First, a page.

Culture rot in the West has deep roots, at least as deep as the French Revolution. The 19th century came up with Marxism, Darwinism–and spiritualism, a new “religion” based on communication with the spirits of the dead.
A major factor in the rise of spiritualism was the devastation caused by World War I, which shook many people’s Christian faith right down to the ground. These were Christian countries killing each other’s young men by the millions: something must have gone very, very wrong. So a lot of people started looking for answers… in spiritualism.
Among the chief proponents of spiritualism was Sir Arthur Conan Doyle, the man who created Sherlock Holmes. Doyle also believed in fairies. I don’t write this to show contempt for him. Doyle was emotionally shattered by the war, losing a son, two nephews, and a brother, and spiritualism was his way of trying to cope with it.
In 1926 he published a novel of spiritualism, The Land of Mist, featuring Professor Challenger, the hero of The Lost World (https://en.wikipedia.org/wiki/The_Land_of_Mist). In this novel Challenger, scientist and skeptic, is converted to belief in spiritualism. It doesn’t make for very edifying reading.
In Chapter XII we find an account of a seance in which a medium summons up the spirit of a “Pithecanthropus,” a prehistoric ape-man which has since been upgraded to Homo erectus, a human. The original science that reconstructed Pithecanthropus is today presented as a comedy of errors. But in 1926 it was settled science.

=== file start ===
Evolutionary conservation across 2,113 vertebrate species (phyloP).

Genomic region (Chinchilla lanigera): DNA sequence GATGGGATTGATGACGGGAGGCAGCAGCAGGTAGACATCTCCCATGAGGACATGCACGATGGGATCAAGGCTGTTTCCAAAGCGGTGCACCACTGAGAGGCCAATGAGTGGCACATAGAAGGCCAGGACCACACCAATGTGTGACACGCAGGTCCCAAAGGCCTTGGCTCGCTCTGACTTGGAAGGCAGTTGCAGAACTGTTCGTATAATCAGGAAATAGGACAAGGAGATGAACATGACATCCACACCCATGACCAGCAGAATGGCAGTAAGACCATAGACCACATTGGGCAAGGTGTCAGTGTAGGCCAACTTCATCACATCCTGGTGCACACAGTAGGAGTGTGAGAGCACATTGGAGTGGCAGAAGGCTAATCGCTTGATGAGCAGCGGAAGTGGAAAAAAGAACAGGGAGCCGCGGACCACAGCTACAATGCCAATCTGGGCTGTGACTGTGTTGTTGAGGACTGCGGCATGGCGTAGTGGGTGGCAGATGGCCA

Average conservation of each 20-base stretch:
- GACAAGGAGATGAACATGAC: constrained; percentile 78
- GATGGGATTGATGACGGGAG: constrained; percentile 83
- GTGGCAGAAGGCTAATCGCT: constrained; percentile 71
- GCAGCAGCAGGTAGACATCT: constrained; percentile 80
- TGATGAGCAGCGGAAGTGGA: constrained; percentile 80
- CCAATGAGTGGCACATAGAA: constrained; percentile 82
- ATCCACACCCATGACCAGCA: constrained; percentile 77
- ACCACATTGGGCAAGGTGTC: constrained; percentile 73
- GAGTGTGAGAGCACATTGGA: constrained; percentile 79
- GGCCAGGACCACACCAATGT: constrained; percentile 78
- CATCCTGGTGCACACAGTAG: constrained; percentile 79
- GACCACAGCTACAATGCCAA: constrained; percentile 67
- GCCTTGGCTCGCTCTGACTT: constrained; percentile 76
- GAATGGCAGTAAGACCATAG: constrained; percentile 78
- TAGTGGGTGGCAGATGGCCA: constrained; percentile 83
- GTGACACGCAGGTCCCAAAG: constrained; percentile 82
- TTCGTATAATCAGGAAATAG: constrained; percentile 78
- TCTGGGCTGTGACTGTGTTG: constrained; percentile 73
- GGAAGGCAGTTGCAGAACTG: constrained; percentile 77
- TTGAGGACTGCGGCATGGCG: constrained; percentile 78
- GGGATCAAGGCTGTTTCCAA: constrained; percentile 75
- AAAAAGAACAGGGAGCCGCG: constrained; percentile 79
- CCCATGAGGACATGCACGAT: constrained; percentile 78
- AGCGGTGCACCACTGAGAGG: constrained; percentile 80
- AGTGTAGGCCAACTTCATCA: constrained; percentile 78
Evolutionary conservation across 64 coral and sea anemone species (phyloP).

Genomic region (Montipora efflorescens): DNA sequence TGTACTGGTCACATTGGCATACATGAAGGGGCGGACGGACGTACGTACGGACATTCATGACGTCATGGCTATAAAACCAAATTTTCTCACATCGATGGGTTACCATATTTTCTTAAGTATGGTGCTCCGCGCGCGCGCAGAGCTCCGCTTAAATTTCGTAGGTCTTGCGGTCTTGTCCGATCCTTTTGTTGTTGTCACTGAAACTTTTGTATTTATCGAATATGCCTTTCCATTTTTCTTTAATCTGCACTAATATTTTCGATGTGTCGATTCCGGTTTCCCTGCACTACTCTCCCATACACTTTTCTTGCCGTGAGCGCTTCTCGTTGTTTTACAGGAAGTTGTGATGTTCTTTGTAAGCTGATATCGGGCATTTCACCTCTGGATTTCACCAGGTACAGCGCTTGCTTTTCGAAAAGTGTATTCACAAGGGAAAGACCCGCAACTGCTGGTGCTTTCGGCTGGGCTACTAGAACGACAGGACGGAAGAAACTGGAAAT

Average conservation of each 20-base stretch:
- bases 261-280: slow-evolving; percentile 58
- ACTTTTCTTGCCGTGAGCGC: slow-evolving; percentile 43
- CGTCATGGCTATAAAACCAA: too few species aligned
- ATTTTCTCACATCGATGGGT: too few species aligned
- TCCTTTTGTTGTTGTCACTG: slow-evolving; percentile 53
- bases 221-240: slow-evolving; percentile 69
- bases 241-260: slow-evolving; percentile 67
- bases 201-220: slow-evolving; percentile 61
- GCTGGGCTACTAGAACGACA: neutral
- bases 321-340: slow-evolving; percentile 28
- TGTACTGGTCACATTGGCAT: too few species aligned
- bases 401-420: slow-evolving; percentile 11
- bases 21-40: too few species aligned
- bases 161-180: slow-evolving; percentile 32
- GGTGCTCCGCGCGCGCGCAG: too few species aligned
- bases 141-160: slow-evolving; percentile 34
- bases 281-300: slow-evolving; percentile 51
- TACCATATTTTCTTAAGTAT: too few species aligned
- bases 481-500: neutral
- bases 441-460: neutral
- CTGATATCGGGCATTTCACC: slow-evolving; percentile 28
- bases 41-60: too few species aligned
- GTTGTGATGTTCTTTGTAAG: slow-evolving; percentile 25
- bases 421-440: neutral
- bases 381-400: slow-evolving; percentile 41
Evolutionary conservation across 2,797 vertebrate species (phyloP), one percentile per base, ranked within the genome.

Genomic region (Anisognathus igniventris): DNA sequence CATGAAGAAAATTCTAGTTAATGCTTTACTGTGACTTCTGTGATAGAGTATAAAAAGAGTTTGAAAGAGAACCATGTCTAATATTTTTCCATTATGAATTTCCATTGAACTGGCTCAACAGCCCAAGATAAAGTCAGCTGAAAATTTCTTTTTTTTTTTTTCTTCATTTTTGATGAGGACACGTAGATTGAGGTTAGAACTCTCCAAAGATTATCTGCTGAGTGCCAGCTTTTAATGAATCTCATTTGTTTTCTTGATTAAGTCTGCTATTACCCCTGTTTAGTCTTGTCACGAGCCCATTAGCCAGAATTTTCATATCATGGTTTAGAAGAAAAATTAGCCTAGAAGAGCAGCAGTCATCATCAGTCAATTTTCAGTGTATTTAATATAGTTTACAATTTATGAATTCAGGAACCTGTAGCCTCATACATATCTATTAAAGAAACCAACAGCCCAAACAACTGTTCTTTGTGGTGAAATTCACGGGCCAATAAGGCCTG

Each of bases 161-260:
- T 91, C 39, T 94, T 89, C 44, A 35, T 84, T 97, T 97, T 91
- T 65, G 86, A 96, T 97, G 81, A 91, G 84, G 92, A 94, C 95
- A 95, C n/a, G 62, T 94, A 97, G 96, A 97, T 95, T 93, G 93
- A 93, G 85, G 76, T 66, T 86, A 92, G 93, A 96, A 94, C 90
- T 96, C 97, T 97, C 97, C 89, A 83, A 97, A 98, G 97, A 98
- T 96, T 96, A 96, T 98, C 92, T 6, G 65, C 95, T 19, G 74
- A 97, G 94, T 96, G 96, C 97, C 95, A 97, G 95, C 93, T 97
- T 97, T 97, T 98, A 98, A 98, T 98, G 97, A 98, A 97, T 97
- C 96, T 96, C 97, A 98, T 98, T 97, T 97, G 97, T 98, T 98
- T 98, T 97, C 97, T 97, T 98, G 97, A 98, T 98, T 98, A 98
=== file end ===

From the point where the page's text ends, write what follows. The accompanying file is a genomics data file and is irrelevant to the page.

Here’s a footnote by Doyle, discussing the incident in Chapter XII.
“The account of Pithecanthropus is taken from the Bulletin de l’Institute Metaphysique. A well-known lady has described to me how the creature pressed between her and her neighbor [at the seance], and how she placed her hand upon his shaggy skin. An account of this seance is to be found in Geley’s L’Ectoplasmie et la Clairvoyance…”
This illustrates G.K. Chesterton’s maxim that when a man ceases to believe in God, he doesn’t believe in nothing; he’ll believe in anything. You can think of as many more illustrations as I can.
Conan Doyle wound up believing in a lot of things which Sherlock Holmes would have sneered at. We shall be more charitable than Holmes. Spiritualism swept through British popular culture and is, of course, still with us today. Along with equally queer beliefs in Man-Made Climate Change, gender fluidity, and utopian socialism. One wonders what the churches have been doing, all this time.
Chesterton was right.